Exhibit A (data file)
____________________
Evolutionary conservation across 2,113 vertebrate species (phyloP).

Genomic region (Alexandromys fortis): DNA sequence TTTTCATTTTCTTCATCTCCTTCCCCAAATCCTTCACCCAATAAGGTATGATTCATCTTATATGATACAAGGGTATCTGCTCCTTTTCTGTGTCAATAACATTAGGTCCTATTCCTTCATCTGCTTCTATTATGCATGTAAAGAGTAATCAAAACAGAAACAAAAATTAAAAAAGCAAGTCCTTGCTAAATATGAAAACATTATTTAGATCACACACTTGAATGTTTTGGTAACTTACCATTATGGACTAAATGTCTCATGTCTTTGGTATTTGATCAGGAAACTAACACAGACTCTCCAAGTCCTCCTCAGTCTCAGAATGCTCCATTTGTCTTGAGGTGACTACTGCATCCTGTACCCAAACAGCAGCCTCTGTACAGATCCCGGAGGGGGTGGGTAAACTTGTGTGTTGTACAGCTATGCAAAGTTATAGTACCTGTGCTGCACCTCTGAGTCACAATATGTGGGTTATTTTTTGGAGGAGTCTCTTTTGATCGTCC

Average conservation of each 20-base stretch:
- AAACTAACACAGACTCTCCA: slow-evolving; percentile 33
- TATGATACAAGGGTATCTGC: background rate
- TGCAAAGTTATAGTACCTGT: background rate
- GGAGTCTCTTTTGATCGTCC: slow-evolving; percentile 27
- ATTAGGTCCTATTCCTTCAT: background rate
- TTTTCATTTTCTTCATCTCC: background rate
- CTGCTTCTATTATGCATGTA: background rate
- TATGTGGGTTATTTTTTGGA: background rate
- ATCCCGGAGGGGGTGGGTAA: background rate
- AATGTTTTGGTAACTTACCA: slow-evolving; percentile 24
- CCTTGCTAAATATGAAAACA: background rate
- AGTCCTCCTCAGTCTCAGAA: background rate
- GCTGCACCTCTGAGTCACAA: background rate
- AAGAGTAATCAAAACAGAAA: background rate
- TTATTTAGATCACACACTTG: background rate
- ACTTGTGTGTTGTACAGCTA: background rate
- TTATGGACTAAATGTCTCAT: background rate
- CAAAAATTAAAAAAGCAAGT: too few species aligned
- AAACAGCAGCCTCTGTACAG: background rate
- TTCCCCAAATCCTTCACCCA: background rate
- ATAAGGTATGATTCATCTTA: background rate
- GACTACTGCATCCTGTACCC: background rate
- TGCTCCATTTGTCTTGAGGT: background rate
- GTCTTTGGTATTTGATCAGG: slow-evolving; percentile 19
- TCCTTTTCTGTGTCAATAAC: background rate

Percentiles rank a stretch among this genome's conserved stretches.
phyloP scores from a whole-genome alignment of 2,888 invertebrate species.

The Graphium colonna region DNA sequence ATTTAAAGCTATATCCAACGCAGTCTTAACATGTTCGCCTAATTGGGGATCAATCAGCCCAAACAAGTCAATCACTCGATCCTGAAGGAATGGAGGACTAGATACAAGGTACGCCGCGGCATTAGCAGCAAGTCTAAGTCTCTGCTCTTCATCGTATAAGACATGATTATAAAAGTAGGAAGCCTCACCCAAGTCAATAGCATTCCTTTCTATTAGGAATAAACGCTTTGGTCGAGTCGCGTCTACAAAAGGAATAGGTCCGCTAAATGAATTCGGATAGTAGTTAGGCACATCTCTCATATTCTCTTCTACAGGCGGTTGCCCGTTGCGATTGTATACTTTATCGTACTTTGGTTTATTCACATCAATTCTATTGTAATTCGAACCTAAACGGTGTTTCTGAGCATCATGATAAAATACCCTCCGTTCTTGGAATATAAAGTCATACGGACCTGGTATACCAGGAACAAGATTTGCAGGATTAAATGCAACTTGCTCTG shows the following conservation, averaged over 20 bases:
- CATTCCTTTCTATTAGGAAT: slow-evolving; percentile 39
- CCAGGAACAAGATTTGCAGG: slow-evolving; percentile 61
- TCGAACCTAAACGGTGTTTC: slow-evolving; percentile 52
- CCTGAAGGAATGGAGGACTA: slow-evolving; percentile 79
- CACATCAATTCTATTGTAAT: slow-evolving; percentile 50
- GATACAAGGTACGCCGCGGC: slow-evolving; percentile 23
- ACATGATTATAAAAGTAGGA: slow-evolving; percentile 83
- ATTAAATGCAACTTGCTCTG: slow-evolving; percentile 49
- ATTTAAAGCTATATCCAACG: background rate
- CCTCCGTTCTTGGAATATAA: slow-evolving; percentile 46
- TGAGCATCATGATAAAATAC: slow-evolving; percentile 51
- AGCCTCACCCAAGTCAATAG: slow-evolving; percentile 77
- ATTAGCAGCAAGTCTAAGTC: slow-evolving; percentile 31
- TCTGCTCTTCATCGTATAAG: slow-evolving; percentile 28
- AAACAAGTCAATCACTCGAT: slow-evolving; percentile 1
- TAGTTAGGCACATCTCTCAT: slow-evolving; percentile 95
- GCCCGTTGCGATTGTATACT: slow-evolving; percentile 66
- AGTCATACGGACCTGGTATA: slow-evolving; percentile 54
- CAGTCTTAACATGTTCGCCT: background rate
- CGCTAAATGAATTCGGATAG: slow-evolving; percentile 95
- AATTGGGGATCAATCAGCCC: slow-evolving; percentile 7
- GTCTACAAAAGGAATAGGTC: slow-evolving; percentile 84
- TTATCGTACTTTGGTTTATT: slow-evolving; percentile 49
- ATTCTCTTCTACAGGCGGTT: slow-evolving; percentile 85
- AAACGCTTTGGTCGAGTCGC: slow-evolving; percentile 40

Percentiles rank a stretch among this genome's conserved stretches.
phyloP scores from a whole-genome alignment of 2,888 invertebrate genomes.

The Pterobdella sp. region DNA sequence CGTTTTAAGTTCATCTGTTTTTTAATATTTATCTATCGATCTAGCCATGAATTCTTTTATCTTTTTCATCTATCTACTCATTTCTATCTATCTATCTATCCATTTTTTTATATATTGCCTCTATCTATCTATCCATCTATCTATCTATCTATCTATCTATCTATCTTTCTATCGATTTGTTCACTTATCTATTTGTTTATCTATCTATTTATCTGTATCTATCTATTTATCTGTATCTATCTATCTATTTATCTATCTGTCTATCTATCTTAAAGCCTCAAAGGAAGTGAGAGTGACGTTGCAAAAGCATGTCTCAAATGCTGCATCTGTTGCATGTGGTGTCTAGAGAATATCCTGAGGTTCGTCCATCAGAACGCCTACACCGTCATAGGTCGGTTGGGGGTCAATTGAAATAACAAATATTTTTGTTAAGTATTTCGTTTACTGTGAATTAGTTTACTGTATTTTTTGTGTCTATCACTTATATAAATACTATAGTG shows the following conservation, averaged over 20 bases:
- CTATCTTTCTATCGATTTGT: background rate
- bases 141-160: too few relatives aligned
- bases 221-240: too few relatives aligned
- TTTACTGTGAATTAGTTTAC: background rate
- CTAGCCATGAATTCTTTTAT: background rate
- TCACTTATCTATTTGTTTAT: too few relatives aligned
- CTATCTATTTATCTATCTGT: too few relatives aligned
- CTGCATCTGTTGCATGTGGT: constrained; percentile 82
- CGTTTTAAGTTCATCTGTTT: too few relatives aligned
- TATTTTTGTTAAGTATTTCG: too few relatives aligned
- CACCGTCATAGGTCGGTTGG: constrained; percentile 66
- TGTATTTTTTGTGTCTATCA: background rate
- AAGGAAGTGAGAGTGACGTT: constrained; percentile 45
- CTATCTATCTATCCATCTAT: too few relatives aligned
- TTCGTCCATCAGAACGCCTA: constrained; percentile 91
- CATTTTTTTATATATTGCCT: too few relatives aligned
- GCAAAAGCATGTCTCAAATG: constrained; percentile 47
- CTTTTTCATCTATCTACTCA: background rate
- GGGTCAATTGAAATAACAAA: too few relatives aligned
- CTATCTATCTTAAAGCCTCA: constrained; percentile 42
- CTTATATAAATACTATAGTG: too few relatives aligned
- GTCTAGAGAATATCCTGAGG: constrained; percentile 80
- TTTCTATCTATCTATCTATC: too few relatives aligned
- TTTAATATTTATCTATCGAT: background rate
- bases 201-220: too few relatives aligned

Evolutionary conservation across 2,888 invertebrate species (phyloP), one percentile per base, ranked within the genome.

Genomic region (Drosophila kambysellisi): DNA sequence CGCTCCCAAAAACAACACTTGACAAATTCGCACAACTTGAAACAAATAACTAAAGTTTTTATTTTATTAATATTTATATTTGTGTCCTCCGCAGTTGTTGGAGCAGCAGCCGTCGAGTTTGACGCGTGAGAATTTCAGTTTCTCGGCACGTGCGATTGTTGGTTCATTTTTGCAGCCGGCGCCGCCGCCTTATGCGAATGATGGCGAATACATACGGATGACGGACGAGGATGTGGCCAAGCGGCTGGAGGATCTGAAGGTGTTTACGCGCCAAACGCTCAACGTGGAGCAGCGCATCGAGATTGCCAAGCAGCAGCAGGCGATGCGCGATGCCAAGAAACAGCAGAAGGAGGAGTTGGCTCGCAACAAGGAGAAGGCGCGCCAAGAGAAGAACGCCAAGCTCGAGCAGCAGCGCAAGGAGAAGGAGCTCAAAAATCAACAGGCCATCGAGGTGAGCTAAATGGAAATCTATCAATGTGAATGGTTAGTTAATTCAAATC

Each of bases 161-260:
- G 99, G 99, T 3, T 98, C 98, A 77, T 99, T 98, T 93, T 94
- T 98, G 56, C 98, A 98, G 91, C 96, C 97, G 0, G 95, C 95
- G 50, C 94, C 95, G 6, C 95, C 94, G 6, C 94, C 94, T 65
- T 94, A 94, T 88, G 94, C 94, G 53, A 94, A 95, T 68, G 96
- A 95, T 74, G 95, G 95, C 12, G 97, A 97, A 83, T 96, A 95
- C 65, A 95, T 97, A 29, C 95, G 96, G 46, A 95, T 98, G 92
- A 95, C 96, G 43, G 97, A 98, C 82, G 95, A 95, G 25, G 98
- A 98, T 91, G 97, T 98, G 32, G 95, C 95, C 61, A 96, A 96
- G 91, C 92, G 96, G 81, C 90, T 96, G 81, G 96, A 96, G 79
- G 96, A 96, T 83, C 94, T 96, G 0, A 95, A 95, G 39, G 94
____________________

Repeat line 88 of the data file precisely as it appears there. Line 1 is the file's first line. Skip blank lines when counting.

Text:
- G 99, G 99, T 3, T 98, C 98, A 77, T 99, T 98, T 93, T 94